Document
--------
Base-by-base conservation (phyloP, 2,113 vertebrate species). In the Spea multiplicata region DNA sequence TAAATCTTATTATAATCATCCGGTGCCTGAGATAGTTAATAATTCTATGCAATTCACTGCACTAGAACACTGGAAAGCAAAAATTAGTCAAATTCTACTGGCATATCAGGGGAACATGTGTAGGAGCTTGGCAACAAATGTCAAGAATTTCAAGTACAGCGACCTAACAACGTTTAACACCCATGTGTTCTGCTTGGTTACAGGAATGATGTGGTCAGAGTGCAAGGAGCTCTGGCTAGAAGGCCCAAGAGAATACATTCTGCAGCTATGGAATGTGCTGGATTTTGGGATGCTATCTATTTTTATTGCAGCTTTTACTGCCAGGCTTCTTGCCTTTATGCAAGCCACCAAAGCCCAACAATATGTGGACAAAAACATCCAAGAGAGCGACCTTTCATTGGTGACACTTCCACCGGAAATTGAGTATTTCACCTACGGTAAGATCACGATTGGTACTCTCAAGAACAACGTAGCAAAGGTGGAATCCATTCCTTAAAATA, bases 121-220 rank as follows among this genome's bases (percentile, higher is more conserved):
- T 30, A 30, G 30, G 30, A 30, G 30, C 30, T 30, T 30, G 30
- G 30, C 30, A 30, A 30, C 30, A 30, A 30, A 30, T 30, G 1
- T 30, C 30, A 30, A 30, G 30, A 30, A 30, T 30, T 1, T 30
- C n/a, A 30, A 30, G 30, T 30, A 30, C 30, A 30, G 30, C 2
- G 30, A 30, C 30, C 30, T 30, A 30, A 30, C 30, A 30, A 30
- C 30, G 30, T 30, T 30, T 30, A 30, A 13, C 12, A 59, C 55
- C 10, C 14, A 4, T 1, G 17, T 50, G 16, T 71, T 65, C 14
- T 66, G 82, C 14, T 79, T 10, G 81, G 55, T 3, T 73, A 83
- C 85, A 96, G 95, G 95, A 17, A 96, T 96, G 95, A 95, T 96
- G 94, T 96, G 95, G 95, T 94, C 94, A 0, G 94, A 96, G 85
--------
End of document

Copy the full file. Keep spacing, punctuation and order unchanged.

Base-by-base conservation (phyloP, 2,113 vertebrate species). In the Spea multiplicata region DNA sequence TAAATCTTATTATAATCATCCGGTGCCTGAGATAGTTAATAATTCTATGCAATTCACTGCACTAGAACACTGGAAAGCAAAAATTAGTCAAATTCTACTGGCATATCAGGGGAACATGTGTAGGAGCTTGGCAACAAATGTCAAGAATTTCAAGTACAGCGACCTAACAACGTTTAACACCCATGTGTTCTGCTTGGTTACAGGAATGATGTGGTCAGAGTGCAAGGAGCTCTGGCTAGAAGGCCCAAGAGAATACATTCTGCAGCTATGGAATGTGCTGGATTTTGGGATGCTATCTATTTTTATTGCAGCTTTTACTGCCAGGCTTCTTGCCTTTATGCAAGCCACCAAAGCCCAACAATATGTGGACAAAAACATCCAAGAGAGCGACCTTTCATTGGTGACACTTCCACCGGAAATTGAGTATTTCACCTACGGTAAGATCACGATTGGTACTCTCAAGAACAACGTAGCAAAGGTGGAATCCATTCCTTAAAATA, bases 121-220 rank as follows among this genome's bases (percentile, higher is more conserved):
- T 30, A 30, G 30, G 30, A 30, G 30, C 30, T 30, T 30, G 30
- G 30, C 30, A 30, A 30, C 30, A 30, A 30, A 30, T 30, G 1
- T 30, C 30, A 30, A 30, G 30, A 30, A 30, T 30, T 1, T 30
- C n/a, A 30, A 30, G 30, T 30, A 30, C 30, A 30, G 30, C 2
- G 30, A 30, C 30, C 30, T 30, A 30, A 30, C 30, A 30, A 30
- C 30, G 30, T 30, T 30, T 30, A 30, A 13, C 12, A 59, C 55
- C 10, C 14, A 4, T 1, G 17, T 50, G 16, T 71, T 65, C 14
- T 66, G 82, C 14, T 79, T 10, G 81, G 55, T 3, T 73, A 83
- C 85, A 96, G 95, G 95, A 17, A 96, T 96, G 95, A 95, T 96
- G 94, T 96, G 95, G 95, T 94, C 94, A 0, G 94, A 96, G 85